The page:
The first Saturday in May is usually associated with horse racing, mint juleps, fashion and the singing of “My Old Kentucky Home.” Since I am not originally from Kentucky, I do not have the memories of Derby hats and pies everywhere, but what I do recall is family coming together on this special day. The memory of names like Spend a Buck and Alysheba being shouted out by my dad as each rounded the home stretch, with Dad willing with all his might for each to go faster and faster will be something I never forget. Memories of my mom creating special handwritten betting tickets for my friends and me so that we would feel like part of the action, since we were too young to wager. I recall my dad reading the Daily Racing Form at breakfast, lunch and up until the race, trying to find and wager on the perfect combination of horses.
In my teen years, my family would pack up and attend Derby parties at nearby racetracks, and that, folks, is how I fell in love with the Kentucky Derby. I didn’t know it at the time, but I had Derby fever. Even hundreds of miles away from Louisville, I imagined we were walking into Churchill Downs minus Churchill’s famous Twin Spires. Everywhere you looked, people were wearing brightly colored outfits and beautiful hats, drinking a certain mint concoction. The atmosphere and food were spectacular and for a starving teenager, it was nirvana.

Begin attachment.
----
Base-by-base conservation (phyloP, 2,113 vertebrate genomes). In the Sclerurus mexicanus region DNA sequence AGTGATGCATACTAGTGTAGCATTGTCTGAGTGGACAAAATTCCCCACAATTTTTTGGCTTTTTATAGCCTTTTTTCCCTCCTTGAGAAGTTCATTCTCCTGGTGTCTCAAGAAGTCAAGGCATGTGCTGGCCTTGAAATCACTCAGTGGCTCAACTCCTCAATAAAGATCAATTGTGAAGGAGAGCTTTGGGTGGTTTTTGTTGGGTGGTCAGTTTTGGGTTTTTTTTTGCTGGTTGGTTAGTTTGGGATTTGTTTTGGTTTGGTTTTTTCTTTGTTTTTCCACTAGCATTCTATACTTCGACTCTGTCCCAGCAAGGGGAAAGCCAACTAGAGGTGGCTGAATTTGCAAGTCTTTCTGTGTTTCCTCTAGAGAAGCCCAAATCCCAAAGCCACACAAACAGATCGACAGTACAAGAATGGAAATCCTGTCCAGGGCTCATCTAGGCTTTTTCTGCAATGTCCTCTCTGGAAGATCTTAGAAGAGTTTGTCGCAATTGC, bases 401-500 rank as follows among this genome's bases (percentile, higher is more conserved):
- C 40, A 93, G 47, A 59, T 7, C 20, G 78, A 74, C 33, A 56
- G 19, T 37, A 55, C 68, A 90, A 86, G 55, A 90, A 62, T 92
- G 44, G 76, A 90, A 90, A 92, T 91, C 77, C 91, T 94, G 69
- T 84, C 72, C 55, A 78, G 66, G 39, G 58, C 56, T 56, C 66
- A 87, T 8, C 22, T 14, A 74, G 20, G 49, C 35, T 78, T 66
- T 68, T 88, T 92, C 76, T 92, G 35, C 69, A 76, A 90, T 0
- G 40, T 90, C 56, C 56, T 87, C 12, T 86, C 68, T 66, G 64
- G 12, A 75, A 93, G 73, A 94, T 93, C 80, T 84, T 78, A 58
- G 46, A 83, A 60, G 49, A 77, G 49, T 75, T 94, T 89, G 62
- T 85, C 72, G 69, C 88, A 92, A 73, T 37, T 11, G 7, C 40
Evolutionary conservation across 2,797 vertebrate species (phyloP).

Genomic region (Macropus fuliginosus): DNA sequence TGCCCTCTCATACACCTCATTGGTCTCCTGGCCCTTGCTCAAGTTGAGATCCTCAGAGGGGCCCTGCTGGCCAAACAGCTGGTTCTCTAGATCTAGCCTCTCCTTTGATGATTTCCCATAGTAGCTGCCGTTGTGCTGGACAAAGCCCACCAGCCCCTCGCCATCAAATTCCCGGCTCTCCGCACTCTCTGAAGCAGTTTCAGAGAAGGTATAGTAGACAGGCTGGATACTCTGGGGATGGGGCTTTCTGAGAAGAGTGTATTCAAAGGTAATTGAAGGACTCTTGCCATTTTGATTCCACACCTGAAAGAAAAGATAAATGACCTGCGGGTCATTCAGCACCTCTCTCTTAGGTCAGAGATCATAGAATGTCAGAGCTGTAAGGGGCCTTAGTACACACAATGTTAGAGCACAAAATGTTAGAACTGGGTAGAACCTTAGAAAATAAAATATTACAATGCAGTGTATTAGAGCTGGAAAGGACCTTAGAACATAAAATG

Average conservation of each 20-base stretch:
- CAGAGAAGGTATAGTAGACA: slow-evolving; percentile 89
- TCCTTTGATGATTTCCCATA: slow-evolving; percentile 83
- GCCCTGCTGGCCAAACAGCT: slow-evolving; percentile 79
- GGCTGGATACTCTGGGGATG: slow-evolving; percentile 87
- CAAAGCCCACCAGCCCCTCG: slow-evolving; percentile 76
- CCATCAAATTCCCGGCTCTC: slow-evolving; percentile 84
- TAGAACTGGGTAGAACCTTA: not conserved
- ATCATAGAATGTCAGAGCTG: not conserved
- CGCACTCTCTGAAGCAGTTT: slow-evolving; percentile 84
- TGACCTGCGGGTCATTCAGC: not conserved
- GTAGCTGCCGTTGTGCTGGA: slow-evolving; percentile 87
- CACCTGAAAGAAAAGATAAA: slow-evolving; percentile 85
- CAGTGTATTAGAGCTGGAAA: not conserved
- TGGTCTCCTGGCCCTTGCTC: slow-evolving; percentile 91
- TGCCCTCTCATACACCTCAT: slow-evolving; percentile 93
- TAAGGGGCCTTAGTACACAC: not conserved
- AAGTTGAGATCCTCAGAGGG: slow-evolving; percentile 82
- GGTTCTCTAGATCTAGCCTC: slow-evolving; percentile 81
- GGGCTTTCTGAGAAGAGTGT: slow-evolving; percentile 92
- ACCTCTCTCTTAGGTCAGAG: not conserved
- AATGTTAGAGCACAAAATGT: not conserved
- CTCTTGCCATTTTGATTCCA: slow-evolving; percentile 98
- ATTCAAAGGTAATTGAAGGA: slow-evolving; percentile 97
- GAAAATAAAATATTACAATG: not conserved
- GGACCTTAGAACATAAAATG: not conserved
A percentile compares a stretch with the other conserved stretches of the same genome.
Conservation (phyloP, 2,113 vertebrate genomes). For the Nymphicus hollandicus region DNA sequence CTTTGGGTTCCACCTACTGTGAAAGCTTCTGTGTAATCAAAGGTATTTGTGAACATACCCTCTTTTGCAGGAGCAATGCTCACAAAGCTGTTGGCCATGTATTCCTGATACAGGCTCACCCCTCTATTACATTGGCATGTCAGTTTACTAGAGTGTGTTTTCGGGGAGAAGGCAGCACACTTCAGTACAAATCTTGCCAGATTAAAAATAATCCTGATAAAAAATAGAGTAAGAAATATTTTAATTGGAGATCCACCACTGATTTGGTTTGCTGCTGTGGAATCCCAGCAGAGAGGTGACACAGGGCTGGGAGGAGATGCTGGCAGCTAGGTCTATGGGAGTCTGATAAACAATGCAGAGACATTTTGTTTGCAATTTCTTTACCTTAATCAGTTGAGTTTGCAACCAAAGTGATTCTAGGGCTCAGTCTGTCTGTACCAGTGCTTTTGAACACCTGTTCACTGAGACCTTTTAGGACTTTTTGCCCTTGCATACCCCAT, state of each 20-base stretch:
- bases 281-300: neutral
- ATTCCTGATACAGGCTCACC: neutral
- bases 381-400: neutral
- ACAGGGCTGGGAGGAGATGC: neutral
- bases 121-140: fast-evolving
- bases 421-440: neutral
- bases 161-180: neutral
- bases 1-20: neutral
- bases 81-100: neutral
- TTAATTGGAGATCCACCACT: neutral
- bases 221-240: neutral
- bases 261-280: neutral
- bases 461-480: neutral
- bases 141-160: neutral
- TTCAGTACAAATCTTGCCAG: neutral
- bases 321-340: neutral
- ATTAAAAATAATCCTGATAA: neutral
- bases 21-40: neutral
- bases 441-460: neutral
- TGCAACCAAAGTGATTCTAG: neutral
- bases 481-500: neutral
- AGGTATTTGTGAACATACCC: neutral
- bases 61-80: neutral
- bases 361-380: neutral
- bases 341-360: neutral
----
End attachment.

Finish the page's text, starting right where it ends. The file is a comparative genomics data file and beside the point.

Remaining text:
As I shifted into adulthood, I moved farther and farther away from Kentucky but never lost that fever I contracted so long ago. Even when my wife and I moved to Pittsburgh, we attended a Derby party hosted by the Meadowlands Racetrack. While the pageantry wasn’t there and no one sang “My Old Kentucky Home”—other than my wife and me—I was still excited to have a little piece of the Bluegrass State with me that day. That was the year that Barbaro finished first. I remember that well because my wife picks horses by name or color. She won that year because earlier that year her Aunt Barb was diagnosed with cancer, and since Barbaro had Barb in its name, that was her pick. Aunt Barb lived in Florida, but never forgot her Kentucky roots. One of her favorite songs was “My Old Kentucky Home,” which she would belt out for everyone’s enjoyment.
It is hard for people outside Kentucky to understand how important the first Saturday in May is unless you have had that experience. Even though my family grew up outside of Kentucky, we were close enough to appreciate the day. I was lucky enough to experience my first in-person Derby in 2018. We had just moved back to Lexington, and our dear friends graciously allowed us to tag along that day. If you don’t remember, that was the wettest Derby in history but it was also the start of Justify’s run for the Triple Crown. What are the chances of seeing a Triple Crown winner at my first Derby?
My dad was the biggest racing fan I knew. He died in 2015, but not before he witnessed American Pharaoh winning the Triple Crown. The first Saturday in May has a special meaning for everyone. It may be a chance to meet up with friends, put on fancy clothes and a hat, or drink mint juleps. For me, it is the memory of time spent with my dad and remembering the happiness he enjoyed every year on that first Saturday in May.
Jake Kratzenberg is chief operating officer
of The Lane Report, Inc. He can be reached
at [email protected]